Clearly it is not lethally incompatible – much good work is in fact done – but many of the problems around science in the universities, are, on this view, the cumulative outcome of the long-term residence of the scientific network within a systematic institutional, and governmental framework. As time goes on, the requirements of the system will tend to erode the quality of the network. It will erode it not only because it sometimes, though thankfully rarely, insists on the adoption of propositions that are inadequate though systematically convenient, such as those of Lysenko, but much more insidiously because it is subtly inimical to change in the network that will disrupt the systemic organisation of the institution. This opposition need not be strong to be harmful, for the quality of the network of propositions is, as is plain from Quine's description, derived from the rate of changes in the network, deletions, replacements and extensions, in other the words the rate at which it is revised in the light of new data. Even a small degradation in that rate could be, over time, cumulatively harmful.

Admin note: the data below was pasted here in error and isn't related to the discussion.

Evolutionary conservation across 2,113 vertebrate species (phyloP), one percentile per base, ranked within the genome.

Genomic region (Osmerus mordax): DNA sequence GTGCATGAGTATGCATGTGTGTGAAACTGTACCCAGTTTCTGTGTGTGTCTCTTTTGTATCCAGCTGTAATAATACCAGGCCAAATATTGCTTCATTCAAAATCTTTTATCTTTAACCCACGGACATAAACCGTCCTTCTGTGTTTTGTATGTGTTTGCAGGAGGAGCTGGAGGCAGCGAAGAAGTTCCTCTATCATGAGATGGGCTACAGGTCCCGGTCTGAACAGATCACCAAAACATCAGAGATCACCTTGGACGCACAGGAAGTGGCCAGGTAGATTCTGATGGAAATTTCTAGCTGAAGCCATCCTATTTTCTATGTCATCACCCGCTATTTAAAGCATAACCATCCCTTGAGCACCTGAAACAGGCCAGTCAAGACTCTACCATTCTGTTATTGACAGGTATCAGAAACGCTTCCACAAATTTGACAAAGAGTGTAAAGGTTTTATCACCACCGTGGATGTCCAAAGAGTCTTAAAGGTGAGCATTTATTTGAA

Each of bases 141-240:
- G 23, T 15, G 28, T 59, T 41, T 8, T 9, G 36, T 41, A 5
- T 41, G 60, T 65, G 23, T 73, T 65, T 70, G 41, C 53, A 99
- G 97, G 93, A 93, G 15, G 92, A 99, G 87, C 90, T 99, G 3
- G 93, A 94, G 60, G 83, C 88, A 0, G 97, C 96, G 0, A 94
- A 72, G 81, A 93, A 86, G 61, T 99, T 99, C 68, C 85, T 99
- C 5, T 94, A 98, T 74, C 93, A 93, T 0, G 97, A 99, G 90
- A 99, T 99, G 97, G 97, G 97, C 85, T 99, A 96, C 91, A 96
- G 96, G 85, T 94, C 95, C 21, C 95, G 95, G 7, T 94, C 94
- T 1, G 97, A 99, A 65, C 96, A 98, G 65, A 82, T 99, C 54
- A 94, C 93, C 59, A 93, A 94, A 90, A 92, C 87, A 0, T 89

What can be done about this? The difficulties are real, but one need not despair. For example, measures can be taken to ensure that the rate of propositional deletion and replacement remains high. I think myself that ensuring that the institutional framework is modular, and the modules as small as may be, is an important element. Even Departments may be too large. With that in mind I regret the increasing centrality of the University as opposed to the Colleges, in Cambridge, in Oxford, and elsewhere, and the dwindling number of non-university funded academics. To an extent institutional systems actually recognise this problem, but their response is, typically, to extend the system by creating new elements, new departments or "Centres", to use the administrative jargon, or Graduate Schools. Such attempts are intrinsically difficult – institutional creation by saltation is hazardous – and usually go quite unsupported by the existing system, which is content to let these ventures die a natural death. But in any case the effort doesn't actually address the main problem, which is the frictional effect of the existing systematic institutions. Splitting these institutions into smaller units might work, but it would be very difficult and unpopular, not least because it would disturb the status arrangements of the current staff, eroding differentials. I apologise for raising a topic that tact usually rules out of polite conversation, but in the real world rank and hierarchy matter a very great deal, as we all know.